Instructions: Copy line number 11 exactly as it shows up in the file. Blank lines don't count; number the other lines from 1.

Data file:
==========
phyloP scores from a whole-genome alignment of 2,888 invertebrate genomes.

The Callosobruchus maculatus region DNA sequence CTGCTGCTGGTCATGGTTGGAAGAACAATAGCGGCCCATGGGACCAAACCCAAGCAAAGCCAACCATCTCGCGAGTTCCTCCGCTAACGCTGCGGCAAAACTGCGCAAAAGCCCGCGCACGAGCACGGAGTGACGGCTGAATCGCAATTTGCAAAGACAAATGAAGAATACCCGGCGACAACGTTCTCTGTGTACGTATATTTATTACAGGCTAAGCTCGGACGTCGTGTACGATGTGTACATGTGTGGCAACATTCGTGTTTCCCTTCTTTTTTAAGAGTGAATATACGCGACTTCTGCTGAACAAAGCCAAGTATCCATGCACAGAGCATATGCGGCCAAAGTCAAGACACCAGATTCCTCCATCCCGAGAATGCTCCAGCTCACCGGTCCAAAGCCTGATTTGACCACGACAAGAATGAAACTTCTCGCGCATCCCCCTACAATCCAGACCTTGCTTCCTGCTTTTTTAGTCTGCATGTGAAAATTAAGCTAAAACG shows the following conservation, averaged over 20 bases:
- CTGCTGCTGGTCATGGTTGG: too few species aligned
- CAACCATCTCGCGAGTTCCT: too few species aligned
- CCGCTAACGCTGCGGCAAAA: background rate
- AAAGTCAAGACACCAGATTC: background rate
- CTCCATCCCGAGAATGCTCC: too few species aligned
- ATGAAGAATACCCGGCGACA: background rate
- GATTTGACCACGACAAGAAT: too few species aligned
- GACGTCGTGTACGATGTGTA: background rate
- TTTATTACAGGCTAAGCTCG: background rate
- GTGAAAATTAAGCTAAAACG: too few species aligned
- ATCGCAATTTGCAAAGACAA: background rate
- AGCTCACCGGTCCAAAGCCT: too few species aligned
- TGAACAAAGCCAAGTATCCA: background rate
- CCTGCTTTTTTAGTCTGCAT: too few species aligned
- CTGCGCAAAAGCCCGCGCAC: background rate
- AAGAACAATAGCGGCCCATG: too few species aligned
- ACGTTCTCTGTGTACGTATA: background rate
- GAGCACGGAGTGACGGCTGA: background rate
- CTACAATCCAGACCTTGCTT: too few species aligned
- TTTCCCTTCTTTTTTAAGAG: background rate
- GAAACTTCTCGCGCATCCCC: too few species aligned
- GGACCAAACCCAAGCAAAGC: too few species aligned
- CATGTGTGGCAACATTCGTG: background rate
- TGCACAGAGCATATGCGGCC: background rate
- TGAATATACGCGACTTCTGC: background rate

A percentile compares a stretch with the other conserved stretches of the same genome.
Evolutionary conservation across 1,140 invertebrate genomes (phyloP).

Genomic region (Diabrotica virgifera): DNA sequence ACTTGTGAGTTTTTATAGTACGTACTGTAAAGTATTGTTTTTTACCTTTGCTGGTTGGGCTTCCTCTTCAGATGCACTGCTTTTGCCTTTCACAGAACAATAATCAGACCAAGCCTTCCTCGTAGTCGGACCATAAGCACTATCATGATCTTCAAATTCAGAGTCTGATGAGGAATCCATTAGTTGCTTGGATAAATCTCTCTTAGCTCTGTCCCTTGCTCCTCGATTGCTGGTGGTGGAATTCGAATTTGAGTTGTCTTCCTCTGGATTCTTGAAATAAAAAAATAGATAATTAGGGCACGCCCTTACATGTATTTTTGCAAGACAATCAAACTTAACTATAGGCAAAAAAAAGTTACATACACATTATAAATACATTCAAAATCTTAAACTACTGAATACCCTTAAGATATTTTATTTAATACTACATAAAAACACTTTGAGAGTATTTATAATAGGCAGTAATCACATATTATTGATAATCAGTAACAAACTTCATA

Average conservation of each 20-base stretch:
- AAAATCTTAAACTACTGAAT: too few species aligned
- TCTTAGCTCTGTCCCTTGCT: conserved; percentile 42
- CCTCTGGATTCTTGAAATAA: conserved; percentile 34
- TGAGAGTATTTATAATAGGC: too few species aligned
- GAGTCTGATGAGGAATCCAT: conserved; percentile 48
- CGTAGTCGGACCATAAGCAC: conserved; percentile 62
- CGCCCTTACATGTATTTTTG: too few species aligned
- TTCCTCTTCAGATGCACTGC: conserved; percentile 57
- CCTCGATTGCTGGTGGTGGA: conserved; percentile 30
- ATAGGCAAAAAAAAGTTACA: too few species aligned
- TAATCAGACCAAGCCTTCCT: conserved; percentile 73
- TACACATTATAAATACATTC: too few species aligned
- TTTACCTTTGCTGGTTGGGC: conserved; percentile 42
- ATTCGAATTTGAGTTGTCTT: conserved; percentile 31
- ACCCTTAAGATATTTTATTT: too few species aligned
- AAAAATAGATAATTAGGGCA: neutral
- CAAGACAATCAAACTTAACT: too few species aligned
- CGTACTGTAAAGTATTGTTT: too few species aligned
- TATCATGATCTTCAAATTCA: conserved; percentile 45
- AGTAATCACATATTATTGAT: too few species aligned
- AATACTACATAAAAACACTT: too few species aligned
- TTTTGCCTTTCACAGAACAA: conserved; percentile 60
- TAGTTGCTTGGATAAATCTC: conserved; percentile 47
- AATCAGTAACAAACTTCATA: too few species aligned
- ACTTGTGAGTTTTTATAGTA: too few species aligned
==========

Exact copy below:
- TTTATTACAGGCTAAGCTCG: background rate